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What Explains the Recent Rise in Rural Child Poverty?

Posted by Thomas Hertz, Economic Research Service in USDA Results
May 26, 2016
Two young boys enjoying lunch near their home in Knox County, Ky
Young children at lunch in Kentucky. Rising income inequality in rural areas over the past decade has coincided with an increase in child poverty, according to a recent report by USDA’s Economic Research Service. USDA photo

During the 1950s and 1960s, the adage “a rising tide lifts all boats” broadly applied to the U.S. economy. As average income grew, the share of the population living in poverty fell rapidly. In the 1970s and 1980s, however, this relationship changed: average income continued to rise, but poverty increased. This means that incomes actually fell for many families in the lower portion of the income distribution. In other words, income inequality increased, and this translated into higher poverty despite a growing economy.

Recent work by USDA’s Economic Research Service (ERS) shows that this dynamic persists, and helps explain trends in poverty among children in rural areas. According to official estimates, the share of rural children living in poverty grew between 2003 and 2007 even as the national economy expanded. Between 2007 and 2010, this share continued to increase, as might be expected given the profound economic recession of 2007-09. But the rural child poverty rate continued to rise through 2012, peaking at 26.7 percent, its highest level since at least 1968 -- despite the resumption of economic growth at the national level. The rate finally began to decline between 2012 and 2014, but the 2014 level was well above that of 2003.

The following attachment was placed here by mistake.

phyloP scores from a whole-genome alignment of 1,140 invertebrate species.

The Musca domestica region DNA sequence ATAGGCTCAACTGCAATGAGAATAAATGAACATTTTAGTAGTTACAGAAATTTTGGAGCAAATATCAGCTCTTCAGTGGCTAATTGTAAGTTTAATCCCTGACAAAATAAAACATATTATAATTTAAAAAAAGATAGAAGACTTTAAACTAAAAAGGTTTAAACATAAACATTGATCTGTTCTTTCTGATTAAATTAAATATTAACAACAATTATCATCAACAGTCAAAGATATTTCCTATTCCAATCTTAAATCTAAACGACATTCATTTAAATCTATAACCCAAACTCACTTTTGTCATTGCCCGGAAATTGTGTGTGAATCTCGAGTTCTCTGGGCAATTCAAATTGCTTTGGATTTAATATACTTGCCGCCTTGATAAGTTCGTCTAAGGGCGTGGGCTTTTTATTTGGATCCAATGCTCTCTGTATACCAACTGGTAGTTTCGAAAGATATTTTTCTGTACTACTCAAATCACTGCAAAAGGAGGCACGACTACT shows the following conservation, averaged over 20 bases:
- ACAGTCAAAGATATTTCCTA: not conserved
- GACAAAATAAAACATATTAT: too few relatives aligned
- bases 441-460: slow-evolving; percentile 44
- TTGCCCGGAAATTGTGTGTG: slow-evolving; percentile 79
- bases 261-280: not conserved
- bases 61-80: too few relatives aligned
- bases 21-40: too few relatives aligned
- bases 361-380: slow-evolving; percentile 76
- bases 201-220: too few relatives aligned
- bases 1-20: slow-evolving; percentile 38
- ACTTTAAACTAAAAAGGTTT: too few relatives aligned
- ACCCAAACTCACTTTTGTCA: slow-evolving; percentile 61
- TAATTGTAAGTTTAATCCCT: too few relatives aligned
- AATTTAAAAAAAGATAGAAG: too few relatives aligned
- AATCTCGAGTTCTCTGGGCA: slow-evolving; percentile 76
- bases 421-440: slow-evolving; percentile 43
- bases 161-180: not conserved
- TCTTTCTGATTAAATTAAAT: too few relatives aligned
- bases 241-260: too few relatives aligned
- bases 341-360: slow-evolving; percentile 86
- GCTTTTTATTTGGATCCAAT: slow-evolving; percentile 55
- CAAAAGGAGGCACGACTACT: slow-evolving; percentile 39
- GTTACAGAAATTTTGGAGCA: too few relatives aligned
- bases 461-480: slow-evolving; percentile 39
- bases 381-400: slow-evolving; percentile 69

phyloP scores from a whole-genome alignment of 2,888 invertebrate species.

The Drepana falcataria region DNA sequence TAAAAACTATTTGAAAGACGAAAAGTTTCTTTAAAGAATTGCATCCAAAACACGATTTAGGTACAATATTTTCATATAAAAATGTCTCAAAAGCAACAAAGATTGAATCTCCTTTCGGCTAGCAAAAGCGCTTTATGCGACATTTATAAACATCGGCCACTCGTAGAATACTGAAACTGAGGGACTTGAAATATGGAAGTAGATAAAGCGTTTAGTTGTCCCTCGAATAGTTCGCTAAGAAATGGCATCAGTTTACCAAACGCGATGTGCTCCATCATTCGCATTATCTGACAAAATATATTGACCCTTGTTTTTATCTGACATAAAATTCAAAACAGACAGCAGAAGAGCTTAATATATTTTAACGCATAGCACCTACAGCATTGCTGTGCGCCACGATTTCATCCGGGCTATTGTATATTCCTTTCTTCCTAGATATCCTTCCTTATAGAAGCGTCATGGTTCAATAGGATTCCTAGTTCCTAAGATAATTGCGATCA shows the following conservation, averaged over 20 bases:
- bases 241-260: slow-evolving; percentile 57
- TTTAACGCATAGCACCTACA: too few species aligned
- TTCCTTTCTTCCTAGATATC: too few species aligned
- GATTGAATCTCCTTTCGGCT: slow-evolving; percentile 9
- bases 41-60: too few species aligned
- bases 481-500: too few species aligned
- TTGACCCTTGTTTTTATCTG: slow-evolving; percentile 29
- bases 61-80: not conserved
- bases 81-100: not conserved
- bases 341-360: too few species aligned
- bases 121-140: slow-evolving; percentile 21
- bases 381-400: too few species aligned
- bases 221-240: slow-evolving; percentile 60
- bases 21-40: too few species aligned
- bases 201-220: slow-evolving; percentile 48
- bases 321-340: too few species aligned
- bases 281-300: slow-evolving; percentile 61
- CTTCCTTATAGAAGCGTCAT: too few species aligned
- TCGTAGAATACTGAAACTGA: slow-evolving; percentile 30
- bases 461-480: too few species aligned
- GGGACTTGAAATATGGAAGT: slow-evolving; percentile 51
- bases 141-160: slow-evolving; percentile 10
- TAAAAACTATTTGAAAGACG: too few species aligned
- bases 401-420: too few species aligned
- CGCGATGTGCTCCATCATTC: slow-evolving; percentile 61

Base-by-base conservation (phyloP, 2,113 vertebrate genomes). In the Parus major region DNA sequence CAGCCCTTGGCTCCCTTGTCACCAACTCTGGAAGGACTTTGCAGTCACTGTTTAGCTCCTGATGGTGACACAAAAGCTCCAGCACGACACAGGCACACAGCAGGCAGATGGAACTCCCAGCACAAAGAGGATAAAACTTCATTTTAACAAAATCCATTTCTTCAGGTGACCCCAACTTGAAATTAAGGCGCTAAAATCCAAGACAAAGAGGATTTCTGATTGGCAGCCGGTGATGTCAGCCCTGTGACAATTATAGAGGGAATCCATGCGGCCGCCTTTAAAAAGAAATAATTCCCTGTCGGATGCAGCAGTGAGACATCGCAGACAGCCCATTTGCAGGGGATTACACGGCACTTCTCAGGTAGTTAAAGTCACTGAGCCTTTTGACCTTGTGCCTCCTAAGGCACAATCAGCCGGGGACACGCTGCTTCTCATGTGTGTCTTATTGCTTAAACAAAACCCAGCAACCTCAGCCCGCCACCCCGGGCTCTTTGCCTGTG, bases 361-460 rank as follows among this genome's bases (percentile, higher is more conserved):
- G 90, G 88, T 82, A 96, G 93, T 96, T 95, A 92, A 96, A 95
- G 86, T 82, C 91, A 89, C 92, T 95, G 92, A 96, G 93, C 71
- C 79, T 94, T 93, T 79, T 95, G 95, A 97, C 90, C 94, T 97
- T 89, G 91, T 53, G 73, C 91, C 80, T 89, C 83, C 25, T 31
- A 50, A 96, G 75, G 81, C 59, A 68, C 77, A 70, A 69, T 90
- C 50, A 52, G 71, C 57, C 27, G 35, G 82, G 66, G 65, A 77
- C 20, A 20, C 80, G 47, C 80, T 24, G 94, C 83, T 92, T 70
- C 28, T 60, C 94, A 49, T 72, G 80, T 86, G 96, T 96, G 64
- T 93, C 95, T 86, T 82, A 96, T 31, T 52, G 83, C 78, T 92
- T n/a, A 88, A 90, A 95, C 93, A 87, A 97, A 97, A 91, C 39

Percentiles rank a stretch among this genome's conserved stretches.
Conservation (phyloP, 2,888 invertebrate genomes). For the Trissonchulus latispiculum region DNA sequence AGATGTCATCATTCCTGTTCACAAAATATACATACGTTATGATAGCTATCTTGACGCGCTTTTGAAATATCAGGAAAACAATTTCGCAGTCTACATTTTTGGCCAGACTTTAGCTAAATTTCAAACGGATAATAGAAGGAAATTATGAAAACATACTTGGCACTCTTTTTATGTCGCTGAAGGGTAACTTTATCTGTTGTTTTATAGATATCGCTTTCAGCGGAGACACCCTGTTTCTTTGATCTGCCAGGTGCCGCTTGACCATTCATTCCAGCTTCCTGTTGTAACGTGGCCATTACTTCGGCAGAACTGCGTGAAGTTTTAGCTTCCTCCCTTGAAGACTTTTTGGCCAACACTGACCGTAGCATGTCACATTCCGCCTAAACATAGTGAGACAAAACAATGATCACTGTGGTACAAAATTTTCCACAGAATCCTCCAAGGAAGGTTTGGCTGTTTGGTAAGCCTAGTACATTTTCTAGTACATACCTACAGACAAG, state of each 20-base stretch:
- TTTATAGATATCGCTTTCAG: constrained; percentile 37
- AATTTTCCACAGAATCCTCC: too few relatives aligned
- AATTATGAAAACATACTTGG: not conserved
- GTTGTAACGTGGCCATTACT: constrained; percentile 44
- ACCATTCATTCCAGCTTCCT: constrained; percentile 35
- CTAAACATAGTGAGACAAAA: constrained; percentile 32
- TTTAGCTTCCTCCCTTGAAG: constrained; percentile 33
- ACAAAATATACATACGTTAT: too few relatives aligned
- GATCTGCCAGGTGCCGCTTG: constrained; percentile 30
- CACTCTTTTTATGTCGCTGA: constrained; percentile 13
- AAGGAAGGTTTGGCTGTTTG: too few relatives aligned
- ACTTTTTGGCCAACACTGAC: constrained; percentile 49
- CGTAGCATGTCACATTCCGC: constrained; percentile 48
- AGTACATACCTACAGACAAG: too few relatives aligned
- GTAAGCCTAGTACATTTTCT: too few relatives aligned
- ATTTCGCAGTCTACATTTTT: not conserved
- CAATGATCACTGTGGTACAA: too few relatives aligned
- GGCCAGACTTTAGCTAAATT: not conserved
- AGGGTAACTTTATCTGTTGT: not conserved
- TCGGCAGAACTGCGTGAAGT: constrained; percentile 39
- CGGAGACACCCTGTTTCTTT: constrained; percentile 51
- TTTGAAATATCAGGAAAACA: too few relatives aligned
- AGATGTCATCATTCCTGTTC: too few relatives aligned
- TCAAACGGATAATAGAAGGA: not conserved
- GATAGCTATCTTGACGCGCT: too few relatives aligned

What explains the persistence of elevated rates of rural child poverty? We found that incomes for all rural families with children were, adjusted for inflation, about the same on average in 2014 as in 2003, but rural child poverty was 3.4 percentage points higher. This implies that many lower income rural families have been left behind by the national economic recovery. In fact, the average income of the poorest one-quarter of rural families with children was 13 percent lower in 2014, adjusted for inflation, than it had been in 2003. We calculated that if these lower-income families had experienced the same rate of income growth as did other rural families, then rural child poverty would have been nearly constant -- increasing by only 0.2 percentage points -- instead of increasing by 3.4 points.

The issue of rising income inequality is often framed as a matter of the top one percent pulling away from the rest, and some commentators ask why the rest should be concerned about this growing gap, so long as their standards of living are not falling. But in many rural areas, over the past decade, rising inequality has coincided with a falling standard of living for lower income families, and an increase in child poverty.

A recent ERS report and an article in the agency’s Amber Waves magazine provide further details on what contributed to rural child poverty.

Category/Topic: USDA Results